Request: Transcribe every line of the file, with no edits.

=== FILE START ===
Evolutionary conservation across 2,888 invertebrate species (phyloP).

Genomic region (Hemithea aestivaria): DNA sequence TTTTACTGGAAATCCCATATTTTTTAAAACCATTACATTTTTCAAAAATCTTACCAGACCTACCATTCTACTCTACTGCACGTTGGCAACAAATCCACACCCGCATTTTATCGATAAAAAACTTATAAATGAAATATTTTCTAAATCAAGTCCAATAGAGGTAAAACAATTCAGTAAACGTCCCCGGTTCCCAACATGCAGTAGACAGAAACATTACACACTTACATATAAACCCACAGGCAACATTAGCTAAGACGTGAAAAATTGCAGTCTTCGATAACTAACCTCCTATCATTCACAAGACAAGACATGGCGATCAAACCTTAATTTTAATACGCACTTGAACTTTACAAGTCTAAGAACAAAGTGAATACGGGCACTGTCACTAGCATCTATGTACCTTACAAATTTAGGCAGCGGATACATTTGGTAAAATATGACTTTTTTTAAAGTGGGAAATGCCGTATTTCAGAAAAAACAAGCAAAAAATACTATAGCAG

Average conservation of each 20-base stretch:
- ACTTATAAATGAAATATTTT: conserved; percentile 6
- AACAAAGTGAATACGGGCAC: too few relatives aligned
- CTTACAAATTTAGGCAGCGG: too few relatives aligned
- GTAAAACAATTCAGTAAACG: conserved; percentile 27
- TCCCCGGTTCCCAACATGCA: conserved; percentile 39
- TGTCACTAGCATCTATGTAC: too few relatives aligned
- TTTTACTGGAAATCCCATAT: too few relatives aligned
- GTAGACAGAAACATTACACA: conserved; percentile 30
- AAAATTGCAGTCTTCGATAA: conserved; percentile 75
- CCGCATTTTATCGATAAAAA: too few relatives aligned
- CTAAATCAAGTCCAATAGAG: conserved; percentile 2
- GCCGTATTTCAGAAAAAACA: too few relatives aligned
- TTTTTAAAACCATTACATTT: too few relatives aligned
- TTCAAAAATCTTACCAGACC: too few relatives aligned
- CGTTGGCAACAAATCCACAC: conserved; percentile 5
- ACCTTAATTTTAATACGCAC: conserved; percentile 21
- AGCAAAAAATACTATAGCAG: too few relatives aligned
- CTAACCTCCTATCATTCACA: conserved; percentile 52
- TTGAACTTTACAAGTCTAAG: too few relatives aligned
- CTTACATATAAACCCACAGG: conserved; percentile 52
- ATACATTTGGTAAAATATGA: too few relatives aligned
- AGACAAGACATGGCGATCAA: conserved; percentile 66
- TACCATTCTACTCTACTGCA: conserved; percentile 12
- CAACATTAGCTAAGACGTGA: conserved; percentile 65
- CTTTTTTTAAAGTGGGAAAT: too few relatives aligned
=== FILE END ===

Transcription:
Evolutionary conservation across 2,888 invertebrate species (phyloP).

Genomic region (Hemithea aestivaria): DNA sequence TTTTACTGGAAATCCCATATTTTTTAAAACCATTACATTTTTCAAAAATCTTACCAGACCTACCATTCTACTCTACTGCACGTTGGCAACAAATCCACACCCGCATTTTATCGATAAAAAACTTATAAATGAAATATTTTCTAAATCAAGTCCAATAGAGGTAAAACAATTCAGTAAACGTCCCCGGTTCCCAACATGCAGTAGACAGAAACATTACACACTTACATATAAACCCACAGGCAACATTAGCTAAGACGTGAAAAATTGCAGTCTTCGATAACTAACCTCCTATCATTCACAAGACAAGACATGGCGATCAAACCTTAATTTTAATACGCACTTGAACTTTACAAGTCTAAGAACAAAGTGAATACGGGCACTGTCACTAGCATCTATGTACCTTACAAATTTAGGCAGCGGATACATTTGGTAAAATATGACTTTTTTTAAAGTGGGAAATGCCGTATTTCAGAAAAAACAAGCAAAAAATACTATAGCAG

Average conservation of each 20-base stretch:
- ACTTATAAATGAAATATTTT: conserved; percentile 6
- AACAAAGTGAATACGGGCAC: too few relatives aligned
- CTTACAAATTTAGGCAGCGG: too few relatives aligned
- GTAAAACAATTCAGTAAACG: conserved; percentile 27
- TCCCCGGTTCCCAACATGCA: conserved; percentile 39
- TGTCACTAGCATCTATGTAC: too few relatives aligned
- TTTTACTGGAAATCCCATAT: too few relatives aligned
- GTAGACAGAAACATTACACA: conserved; percentile 30
- AAAATTGCAGTCTTCGATAA: conserved; percentile 75
- CCGCATTTTATCGATAAAAA: too few relatives aligned
- CTAAATCAAGTCCAATAGAG: conserved; percentile 2
- GCCGTATTTCAGAAAAAACA: too few relatives aligned
- TTTTTAAAACCATTACATTT: too few relatives aligned
- TTCAAAAATCTTACCAGACC: too few relatives aligned
- CGTTGGCAACAAATCCACAC: conserved; percentile 5
- ACCTTAATTTTAATACGCAC: conserved; percentile 21
- AGCAAAAAATACTATAGCAG: too few relatives aligned
- CTAACCTCCTATCATTCACA: conserved; percentile 52
- TTGAACTTTACAAGTCTAAG: too few relatives aligned
- CTTACATATAAACCCACAGG: conserved; percentile 52
- ATACATTTGGTAAAATATGA: too few relatives aligned
- AGACAAGACATGGCGATCAA: conserved; percentile 66
- TACCATTCTACTCTACTGCA: conserved; percentile 12
- CAACATTAGCTAAGACGTGA: conserved; percentile 65
- CTTTTTTTAAAGTGGGAAAT: too few relatives aligned